“Fence, whatever. Anyway—”

Max grabbed the kid's bony shoulder. “Look! What the hell does all this have to do with me? I want an answer!”

Jeremy indignantly removed Max's hand. “Get your mitts off the merchandise. I'm getting to that, I'm getting to that.”

“Well, get to it!”

“Okay! Listen to me. What's the obvious cure, the thing that would make your life a lot better?”

“I don't know,” Max said. “Don't you think if I knew
that
, I'd be doing it?”

“The cure is success! Nothing succeeds like success. Isn't that incredibly obvious?”

“No. Lack of success is a symptom.”

“Bullshit.” Hochstader crossed his legs sharply and sat back. “My brand of therapy is, like, real direct. If a client is dissatisfied with his life, I give him a new one. Forget all that crap about early toilet training, parents, arrested development, and the rest. There's nothing like a fresh start to wipe the slate clean. You're a chronic failure, right? And every new botched thing only reinforces your sense of worthlessness, making it all the more likely you'll fail again, and again, and again. It's, you know, a vicious circle.”

“Cycle. Okay, I understand what you're saying, and there may even be some truth in it, but . . .”

Max thought about it. Hochstader's analysis made as much sense as any other he had heard. “But what's this alternate world stuff got to do with breaking the cycle?”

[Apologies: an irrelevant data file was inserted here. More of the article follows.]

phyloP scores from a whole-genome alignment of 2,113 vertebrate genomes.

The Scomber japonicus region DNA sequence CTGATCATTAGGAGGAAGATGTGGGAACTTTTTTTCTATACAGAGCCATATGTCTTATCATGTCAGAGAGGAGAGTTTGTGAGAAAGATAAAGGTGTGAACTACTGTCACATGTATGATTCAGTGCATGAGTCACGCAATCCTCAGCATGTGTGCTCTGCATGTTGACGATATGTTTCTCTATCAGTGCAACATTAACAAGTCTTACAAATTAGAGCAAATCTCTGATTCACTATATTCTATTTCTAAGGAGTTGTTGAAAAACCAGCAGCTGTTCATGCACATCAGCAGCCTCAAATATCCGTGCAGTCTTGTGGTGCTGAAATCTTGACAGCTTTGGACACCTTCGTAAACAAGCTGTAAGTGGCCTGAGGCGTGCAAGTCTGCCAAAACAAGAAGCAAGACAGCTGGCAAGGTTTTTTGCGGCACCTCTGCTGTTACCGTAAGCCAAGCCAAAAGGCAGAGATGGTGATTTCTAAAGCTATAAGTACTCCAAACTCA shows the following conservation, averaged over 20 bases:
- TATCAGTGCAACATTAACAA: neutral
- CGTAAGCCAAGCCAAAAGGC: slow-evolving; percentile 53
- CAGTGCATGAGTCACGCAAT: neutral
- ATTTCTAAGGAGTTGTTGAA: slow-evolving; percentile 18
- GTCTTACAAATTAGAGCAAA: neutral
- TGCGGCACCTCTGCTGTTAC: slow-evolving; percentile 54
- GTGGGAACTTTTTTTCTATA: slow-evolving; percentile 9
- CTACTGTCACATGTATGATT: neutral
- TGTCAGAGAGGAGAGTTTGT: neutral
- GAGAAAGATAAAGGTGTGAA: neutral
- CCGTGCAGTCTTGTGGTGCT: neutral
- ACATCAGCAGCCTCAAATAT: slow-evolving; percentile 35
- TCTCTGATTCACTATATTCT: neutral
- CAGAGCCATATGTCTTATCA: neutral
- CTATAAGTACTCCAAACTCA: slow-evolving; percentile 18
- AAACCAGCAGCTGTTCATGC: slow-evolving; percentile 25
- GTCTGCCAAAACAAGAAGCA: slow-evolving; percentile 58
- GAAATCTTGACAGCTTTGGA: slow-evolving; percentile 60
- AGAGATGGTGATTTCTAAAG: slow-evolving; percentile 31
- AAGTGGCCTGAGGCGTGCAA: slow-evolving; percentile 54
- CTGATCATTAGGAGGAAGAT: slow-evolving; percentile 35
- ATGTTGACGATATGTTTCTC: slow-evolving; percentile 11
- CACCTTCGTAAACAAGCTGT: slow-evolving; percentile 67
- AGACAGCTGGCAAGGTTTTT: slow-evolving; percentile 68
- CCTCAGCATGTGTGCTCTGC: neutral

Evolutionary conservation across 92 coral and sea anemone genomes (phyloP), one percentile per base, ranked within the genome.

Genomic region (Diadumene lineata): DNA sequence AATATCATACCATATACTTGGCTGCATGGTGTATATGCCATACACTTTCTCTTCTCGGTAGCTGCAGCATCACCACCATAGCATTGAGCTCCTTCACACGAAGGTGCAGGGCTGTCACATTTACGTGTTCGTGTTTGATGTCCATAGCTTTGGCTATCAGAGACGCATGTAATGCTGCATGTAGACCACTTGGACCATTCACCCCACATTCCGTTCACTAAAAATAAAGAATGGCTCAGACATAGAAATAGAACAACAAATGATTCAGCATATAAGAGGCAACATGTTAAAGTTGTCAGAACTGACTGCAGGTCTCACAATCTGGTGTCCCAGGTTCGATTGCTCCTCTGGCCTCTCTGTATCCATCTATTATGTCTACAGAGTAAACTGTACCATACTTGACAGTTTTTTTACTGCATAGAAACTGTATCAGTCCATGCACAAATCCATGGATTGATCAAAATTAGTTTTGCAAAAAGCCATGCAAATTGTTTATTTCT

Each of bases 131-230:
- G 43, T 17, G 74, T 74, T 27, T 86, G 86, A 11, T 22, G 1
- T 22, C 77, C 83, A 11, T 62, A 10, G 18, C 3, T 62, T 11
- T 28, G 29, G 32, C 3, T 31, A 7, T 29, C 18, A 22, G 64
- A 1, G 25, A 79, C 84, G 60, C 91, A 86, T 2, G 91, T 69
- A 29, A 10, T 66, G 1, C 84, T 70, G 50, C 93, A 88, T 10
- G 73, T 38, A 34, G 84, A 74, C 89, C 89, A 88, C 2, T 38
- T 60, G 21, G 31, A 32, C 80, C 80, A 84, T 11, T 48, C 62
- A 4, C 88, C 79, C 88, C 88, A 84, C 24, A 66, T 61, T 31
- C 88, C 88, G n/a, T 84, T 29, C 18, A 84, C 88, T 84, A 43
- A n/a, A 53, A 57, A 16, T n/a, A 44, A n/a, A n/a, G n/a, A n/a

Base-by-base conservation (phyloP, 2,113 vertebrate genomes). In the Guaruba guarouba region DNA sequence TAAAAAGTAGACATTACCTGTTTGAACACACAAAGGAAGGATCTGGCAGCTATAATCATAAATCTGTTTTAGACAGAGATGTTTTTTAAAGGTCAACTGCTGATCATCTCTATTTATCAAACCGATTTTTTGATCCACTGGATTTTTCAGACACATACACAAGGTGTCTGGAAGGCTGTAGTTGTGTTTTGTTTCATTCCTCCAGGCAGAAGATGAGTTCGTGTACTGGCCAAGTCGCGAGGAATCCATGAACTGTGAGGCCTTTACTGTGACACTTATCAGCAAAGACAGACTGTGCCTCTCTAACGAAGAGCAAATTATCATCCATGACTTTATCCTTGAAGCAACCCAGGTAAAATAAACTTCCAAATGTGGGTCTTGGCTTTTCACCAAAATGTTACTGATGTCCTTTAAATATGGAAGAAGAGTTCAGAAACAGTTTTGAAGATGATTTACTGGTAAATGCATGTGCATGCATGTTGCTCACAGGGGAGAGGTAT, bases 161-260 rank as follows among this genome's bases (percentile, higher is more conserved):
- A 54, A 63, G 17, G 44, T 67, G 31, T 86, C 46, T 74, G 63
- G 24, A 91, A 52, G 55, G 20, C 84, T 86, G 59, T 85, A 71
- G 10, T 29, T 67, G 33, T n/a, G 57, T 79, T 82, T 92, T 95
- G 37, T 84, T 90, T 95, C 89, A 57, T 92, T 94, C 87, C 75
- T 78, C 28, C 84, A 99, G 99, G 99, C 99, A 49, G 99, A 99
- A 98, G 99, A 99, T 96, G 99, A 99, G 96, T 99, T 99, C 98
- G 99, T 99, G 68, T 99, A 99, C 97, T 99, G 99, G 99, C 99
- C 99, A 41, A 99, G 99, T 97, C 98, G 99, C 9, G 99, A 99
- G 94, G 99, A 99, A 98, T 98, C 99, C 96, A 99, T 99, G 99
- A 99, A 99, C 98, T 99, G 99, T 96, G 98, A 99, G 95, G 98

“Real simple,” Jeremy said. “By starting fresh from a base state of success and proceeding from there, we turn the tables on the whole neurotic process. See, I do know something about psychology. I read a couple of books.” He waved a hand disdainfully. “Forget about what started the whole thing off. To hell with the cause of the neurosis. Seems to me most of this psychotherapy stuff underestimates the factor of chance in a patient's case history. Luck has something to do with it. We're all at the mercy of random forces. It's a tricky universe, Max. And if you don't like the way things have worked out in your universe of origin, you can slip over to a brand-new one.”

“But how . . .?” Max broke off, shaking his head.